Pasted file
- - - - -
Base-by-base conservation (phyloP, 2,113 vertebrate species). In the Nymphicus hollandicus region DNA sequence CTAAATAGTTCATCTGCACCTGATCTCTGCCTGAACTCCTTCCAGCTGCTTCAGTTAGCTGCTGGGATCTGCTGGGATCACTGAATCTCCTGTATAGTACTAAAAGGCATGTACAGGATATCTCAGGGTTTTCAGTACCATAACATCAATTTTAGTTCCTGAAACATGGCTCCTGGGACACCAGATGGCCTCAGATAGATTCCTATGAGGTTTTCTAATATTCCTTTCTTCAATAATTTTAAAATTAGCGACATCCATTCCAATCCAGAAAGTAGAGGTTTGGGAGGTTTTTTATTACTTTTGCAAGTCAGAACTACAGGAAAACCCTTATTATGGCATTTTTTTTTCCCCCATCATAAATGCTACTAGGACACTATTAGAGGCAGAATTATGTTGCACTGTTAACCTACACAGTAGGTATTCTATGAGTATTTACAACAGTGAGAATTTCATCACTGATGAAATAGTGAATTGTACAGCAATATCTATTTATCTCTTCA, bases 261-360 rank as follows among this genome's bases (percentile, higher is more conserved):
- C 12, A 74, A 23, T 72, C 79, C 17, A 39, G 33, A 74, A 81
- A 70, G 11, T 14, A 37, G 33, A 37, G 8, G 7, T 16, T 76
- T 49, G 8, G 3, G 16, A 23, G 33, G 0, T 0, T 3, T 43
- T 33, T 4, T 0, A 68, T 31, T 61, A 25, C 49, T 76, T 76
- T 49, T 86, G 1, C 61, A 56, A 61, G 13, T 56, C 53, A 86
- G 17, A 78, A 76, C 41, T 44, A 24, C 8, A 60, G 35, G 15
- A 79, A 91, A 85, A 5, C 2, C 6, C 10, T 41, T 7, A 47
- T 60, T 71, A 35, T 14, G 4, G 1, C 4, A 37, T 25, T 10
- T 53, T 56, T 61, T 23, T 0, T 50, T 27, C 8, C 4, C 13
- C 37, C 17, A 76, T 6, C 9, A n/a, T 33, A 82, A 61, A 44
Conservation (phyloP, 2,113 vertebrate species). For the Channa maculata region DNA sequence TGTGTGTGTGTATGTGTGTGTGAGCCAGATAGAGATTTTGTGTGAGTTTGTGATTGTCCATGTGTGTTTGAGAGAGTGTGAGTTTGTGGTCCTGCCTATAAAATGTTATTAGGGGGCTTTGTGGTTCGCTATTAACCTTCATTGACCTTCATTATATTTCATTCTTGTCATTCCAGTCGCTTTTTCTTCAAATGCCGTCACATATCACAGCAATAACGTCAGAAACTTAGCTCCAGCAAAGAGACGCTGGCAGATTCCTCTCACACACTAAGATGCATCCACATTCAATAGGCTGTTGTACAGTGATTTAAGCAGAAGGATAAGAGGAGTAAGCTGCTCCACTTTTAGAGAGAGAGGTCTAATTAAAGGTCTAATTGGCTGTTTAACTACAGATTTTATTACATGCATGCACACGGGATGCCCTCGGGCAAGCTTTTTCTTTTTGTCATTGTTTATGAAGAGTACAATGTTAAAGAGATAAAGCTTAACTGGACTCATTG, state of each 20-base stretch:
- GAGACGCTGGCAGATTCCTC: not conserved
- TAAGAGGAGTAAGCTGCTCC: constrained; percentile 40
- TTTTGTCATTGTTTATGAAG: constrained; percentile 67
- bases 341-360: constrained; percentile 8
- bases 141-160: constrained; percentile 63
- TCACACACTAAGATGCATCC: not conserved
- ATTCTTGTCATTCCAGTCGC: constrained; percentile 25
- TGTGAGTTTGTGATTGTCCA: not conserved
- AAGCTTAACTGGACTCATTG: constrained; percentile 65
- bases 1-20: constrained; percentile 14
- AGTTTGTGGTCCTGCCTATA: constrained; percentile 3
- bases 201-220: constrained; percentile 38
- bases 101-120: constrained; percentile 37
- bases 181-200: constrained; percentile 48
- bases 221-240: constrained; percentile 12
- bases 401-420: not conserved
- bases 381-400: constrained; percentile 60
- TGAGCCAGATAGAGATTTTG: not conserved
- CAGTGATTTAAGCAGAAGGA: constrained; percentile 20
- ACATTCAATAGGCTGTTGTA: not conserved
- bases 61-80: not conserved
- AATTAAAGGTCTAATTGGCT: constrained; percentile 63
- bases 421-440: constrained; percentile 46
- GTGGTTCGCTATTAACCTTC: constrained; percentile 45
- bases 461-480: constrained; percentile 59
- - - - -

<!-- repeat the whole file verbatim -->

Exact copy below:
Base-by-base conservation (phyloP, 2,113 vertebrate species). In the Nymphicus hollandicus region DNA sequence CTAAATAGTTCATCTGCACCTGATCTCTGCCTGAACTCCTTCCAGCTGCTTCAGTTAGCTGCTGGGATCTGCTGGGATCACTGAATCTCCTGTATAGTACTAAAAGGCATGTACAGGATATCTCAGGGTTTTCAGTACCATAACATCAATTTTAGTTCCTGAAACATGGCTCCTGGGACACCAGATGGCCTCAGATAGATTCCTATGAGGTTTTCTAATATTCCTTTCTTCAATAATTTTAAAATTAGCGACATCCATTCCAATCCAGAAAGTAGAGGTTTGGGAGGTTTTTTATTACTTTTGCAAGTCAGAACTACAGGAAAACCCTTATTATGGCATTTTTTTTTCCCCCATCATAAATGCTACTAGGACACTATTAGAGGCAGAATTATGTTGCACTGTTAACCTACACAGTAGGTATTCTATGAGTATTTACAACAGTGAGAATTTCATCACTGATGAAATAGTGAATTGTACAGCAATATCTATTTATCTCTTCA, bases 261-360 rank as follows among this genome's bases (percentile, higher is more conserved):
- C 12, A 74, A 23, T 72, C 79, C 17, A 39, G 33, A 74, A 81
- A 70, G 11, T 14, A 37, G 33, A 37, G 8, G 7, T 16, T 76
- T 49, G 8, G 3, G 16, A 23, G 33, G 0, T 0, T 3, T 43
- T 33, T 4, T 0, A 68, T 31, T 61, A 25, C 49, T 76, T 76
- T 49, T 86, G 1, C 61, A 56, A 61, G 13, T 56, C 53, A 86
- G 17, A 78, A 76, C 41, T 44, A 24, C 8, A 60, G 35, G 15
- A 79, A 91, A 85, A 5, C 2, C 6, C 10, T 41, T 7, A 47
- T 60, T 71, A 35, T 14, G 4, G 1, C 4, A 37, T 25, T 10
- T 53, T 56, T 61, T 23, T 0, T 50, T 27, C 8, C 4, C 13
- C 37, C 17, A 76, T 6, C 9, A n/a, T 33, A 82, A 61, A 44
Conservation (phyloP, 2,113 vertebrate species). For the Channa maculata region DNA sequence TGTGTGTGTGTATGTGTGTGTGAGCCAGATAGAGATTTTGTGTGAGTTTGTGATTGTCCATGTGTGTTTGAGAGAGTGTGAGTTTGTGGTCCTGCCTATAAAATGTTATTAGGGGGCTTTGTGGTTCGCTATTAACCTTCATTGACCTTCATTATATTTCATTCTTGTCATTCCAGTCGCTTTTTCTTCAAATGCCGTCACATATCACAGCAATAACGTCAGAAACTTAGCTCCAGCAAAGAGACGCTGGCAGATTCCTCTCACACACTAAGATGCATCCACATTCAATAGGCTGTTGTACAGTGATTTAAGCAGAAGGATAAGAGGAGTAAGCTGCTCCACTTTTAGAGAGAGAGGTCTAATTAAAGGTCTAATTGGCTGTTTAACTACAGATTTTATTACATGCATGCACACGGGATGCCCTCGGGCAAGCTTTTTCTTTTTGTCATTGTTTATGAAGAGTACAATGTTAAAGAGATAAAGCTTAACTGGACTCATTG, state of each 20-base stretch:
- GAGACGCTGGCAGATTCCTC: not conserved
- TAAGAGGAGTAAGCTGCTCC: constrained; percentile 40
- TTTTGTCATTGTTTATGAAG: constrained; percentile 67
- bases 341-360: constrained; percentile 8
- bases 141-160: constrained; percentile 63
- TCACACACTAAGATGCATCC: not conserved
- ATTCTTGTCATTCCAGTCGC: constrained; percentile 25
- TGTGAGTTTGTGATTGTCCA: not conserved
- AAGCTTAACTGGACTCATTG: constrained; percentile 65
- bases 1-20: constrained; percentile 14
- AGTTTGTGGTCCTGCCTATA: constrained; percentile 3
- bases 201-220: constrained; percentile 38
- bases 101-120: constrained; percentile 37
- bases 181-200: constrained; percentile 48
- bases 221-240: constrained; percentile 12
- bases 401-420: not conserved
- bases 381-400: constrained; percentile 60
- TGAGCCAGATAGAGATTTTG: not conserved
- CAGTGATTTAAGCAGAAGGA: constrained; percentile 20
- ACATTCAATAGGCTGTTGTA: not conserved
- bases 61-80: not conserved
- AATTAAAGGTCTAATTGGCT: constrained; percentile 63
- bases 421-440: constrained; percentile 46
- GTGGTTCGCTATTAACCTTC: constrained; percentile 45
- bases 461-480: constrained; percentile 59